Richard Holdener
July 29, 2011

The airflow improvements offered by the Stage 2 system decreased the vacuum (inlet restriction) present from 2.22 inches to 1.33 inches. Minimizing the inlet restriction resulted in an increase on boost pressure from 8.5 psi to 8.9 psi. If we take the change in boost offered by the upgrade 0.44 psi and divide it by the original boost (8.5 psi), we see that boost increased by 5 percent (0.44/8.5 = 5 percent). If we take that 5 percent and multiply it by the original power number (502 hp), we get 25 hp (matching the power gain almost exactly). This percentage gain in power relative to the boost and vacuum loss was consistent up to 20 psi.

We have concentrated our efforts primarily on the throttle body and air intake system, but the intake manifold connecting the throttle body to the inlet of the supercharger is equally important. The largest, fastest, most powerful supercharger in the world can be severely limited by a poorly designed inlet system, including the intake manifold. The intake design is almost always a compromise, as it must maximize airflow while simultaneously fitting the tight confines of the engine bay. Given the rear entry of most twin-screw and Roots-style Mustang superchargers, it becomes difficult to package the intake manifold and supercharger in such close proximity to the firewall.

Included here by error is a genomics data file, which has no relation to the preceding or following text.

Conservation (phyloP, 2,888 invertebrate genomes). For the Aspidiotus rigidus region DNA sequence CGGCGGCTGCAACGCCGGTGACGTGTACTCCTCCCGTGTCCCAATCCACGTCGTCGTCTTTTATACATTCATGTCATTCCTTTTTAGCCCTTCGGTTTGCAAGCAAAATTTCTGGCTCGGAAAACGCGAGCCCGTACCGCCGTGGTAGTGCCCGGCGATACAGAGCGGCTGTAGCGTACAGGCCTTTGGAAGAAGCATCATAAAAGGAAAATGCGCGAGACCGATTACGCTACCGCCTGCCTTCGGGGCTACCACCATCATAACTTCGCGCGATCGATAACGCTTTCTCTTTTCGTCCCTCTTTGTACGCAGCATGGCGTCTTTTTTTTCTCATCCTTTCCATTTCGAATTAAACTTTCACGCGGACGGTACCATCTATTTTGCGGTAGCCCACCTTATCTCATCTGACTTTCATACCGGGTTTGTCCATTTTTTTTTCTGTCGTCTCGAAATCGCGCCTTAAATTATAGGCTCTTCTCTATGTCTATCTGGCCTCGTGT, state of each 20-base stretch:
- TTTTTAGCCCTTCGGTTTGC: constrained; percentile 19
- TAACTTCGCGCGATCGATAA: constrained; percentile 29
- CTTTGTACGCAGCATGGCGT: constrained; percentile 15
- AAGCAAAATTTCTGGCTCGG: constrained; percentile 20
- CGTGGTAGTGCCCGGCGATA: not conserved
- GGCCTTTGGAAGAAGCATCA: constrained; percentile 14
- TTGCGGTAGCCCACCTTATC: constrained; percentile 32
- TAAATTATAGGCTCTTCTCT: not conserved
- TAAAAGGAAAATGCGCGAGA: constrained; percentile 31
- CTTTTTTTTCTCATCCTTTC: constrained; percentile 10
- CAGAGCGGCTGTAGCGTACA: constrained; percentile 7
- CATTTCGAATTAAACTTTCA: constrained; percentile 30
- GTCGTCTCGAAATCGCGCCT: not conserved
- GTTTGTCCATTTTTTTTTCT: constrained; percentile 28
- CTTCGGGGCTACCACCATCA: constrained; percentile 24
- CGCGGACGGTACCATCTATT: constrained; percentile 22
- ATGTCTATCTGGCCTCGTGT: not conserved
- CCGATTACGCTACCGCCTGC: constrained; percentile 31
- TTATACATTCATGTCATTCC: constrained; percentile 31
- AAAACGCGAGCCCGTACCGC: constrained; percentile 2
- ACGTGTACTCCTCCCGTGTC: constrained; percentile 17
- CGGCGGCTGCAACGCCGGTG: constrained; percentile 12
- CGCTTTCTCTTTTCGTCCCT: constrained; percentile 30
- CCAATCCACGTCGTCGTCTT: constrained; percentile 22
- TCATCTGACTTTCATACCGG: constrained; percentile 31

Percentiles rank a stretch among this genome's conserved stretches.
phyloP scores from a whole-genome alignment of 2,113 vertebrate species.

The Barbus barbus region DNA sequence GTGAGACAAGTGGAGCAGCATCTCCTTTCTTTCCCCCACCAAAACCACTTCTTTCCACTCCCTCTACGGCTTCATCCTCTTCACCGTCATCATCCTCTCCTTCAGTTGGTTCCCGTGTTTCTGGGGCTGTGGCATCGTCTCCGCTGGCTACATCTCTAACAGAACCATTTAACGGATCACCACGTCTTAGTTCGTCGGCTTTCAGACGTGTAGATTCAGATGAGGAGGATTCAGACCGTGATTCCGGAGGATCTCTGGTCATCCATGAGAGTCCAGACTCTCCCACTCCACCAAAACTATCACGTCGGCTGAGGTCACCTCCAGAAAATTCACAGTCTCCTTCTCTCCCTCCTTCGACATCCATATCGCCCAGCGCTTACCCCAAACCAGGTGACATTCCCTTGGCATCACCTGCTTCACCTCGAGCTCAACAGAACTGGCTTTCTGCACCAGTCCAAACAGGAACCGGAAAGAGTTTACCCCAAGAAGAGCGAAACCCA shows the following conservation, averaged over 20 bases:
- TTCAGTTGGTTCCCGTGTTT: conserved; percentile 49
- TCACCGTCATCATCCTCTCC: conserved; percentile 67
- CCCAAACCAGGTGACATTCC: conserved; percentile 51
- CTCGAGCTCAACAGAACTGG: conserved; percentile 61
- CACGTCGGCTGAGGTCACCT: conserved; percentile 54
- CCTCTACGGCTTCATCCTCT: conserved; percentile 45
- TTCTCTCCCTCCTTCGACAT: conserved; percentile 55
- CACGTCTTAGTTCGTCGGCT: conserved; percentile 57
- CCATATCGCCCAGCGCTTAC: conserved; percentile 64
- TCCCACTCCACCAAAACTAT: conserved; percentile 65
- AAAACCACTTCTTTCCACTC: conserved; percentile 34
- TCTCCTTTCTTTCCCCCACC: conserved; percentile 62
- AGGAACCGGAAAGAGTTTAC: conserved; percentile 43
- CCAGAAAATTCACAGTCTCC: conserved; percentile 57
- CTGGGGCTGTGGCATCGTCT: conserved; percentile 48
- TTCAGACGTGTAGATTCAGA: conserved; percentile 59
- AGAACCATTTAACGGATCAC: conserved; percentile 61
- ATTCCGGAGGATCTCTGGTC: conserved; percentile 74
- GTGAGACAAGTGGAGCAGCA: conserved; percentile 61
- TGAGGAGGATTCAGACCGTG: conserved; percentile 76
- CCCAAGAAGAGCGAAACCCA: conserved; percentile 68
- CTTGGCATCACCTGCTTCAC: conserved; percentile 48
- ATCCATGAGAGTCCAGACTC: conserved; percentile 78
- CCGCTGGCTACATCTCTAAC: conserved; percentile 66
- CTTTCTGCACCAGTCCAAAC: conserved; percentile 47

Recognizing the importance of inlet restrictions, Kenne Bell designed its Mammoth intakes to maximize flow for high-horsepower applications (available for a variety of popular Ford modular engines). As with the throttle body and air intake systems, vacuum present in the intake manifold will reduce both boost and power. Testing on the Mammoth intake revealed an increase of 56 hp at 22.8 psi of boost. Like the throttle body, the gains offered by the Mammoth intake manifold increased with the power output.

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